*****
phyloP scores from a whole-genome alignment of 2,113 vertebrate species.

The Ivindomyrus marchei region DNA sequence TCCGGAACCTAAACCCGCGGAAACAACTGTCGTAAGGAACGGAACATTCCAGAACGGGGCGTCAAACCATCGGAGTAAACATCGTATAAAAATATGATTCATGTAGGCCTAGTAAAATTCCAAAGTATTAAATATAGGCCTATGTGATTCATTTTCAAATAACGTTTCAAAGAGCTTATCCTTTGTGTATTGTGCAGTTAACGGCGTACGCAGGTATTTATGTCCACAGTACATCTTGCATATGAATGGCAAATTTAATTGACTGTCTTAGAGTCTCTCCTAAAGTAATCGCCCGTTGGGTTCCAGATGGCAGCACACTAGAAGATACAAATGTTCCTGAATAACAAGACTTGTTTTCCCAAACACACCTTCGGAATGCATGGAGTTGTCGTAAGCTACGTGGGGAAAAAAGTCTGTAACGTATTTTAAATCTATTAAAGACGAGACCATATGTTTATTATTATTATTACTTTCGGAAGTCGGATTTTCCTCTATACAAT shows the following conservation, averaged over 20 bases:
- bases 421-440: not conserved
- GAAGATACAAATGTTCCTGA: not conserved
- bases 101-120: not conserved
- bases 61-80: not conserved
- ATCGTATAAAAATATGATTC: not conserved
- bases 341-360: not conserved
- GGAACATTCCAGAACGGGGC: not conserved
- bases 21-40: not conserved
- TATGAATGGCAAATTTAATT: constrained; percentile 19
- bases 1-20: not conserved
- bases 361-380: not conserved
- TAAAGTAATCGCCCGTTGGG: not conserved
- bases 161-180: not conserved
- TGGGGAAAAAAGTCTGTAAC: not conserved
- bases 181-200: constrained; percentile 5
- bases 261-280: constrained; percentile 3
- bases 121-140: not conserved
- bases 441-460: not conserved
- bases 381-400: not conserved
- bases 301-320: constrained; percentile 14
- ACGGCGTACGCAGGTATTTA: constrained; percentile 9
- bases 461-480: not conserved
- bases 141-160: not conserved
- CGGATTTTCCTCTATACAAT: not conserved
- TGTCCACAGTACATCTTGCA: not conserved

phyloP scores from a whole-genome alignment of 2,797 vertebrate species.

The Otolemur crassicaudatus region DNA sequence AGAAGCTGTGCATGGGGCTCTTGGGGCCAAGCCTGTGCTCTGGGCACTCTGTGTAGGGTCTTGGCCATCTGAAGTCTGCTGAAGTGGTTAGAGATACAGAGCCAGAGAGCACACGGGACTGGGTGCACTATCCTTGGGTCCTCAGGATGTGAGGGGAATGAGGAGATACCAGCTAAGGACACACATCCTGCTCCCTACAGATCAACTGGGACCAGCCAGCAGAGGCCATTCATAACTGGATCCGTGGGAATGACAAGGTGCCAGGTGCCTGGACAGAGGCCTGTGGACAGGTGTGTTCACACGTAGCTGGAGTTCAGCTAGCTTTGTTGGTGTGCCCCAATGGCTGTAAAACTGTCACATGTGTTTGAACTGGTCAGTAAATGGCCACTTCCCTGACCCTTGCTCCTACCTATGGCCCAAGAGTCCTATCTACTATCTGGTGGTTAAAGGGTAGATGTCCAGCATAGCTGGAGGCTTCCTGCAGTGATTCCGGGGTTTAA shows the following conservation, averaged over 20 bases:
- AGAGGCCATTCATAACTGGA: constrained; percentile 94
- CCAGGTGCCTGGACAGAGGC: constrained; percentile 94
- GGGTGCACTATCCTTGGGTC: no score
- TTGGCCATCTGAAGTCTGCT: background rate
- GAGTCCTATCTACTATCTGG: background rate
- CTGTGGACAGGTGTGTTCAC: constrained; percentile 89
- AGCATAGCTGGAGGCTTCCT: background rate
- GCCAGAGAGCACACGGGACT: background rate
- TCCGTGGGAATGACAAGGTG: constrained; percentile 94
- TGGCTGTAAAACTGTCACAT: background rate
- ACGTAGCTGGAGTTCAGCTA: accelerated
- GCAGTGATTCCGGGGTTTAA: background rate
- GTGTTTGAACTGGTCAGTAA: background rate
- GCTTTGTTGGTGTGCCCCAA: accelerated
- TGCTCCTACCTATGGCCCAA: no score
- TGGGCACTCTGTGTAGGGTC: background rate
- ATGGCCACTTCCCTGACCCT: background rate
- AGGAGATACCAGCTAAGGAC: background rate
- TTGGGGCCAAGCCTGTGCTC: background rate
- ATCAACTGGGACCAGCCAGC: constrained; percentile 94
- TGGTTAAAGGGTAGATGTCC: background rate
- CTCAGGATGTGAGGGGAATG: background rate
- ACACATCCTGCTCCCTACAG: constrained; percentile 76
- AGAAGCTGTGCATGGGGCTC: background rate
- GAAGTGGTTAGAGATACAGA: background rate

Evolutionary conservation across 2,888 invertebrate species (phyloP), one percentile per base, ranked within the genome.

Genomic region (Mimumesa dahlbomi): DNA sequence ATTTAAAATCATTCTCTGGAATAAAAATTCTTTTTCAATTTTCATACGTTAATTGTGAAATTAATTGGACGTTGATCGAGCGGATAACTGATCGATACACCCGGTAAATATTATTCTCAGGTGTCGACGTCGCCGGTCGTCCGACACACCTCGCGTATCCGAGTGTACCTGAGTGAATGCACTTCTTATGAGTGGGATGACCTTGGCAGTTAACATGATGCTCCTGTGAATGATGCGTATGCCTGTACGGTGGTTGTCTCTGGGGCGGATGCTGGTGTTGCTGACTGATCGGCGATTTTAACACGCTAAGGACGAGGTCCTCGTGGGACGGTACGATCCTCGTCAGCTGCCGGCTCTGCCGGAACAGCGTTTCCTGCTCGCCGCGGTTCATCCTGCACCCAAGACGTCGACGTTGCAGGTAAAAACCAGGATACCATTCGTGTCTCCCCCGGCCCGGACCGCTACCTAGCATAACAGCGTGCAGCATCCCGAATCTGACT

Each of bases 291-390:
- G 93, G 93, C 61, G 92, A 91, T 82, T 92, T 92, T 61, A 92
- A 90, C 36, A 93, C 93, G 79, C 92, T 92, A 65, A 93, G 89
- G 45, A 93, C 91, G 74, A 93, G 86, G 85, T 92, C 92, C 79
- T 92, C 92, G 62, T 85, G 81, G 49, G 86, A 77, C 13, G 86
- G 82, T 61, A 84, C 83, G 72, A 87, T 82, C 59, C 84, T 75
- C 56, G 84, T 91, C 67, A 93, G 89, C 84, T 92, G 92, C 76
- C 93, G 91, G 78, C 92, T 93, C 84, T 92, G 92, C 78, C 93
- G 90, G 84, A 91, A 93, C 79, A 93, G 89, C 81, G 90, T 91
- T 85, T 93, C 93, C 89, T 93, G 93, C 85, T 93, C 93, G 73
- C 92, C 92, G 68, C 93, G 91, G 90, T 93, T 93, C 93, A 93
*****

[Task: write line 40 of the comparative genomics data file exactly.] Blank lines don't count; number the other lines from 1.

- ACGTAGCTGGAGTTCAGCTA: accelerated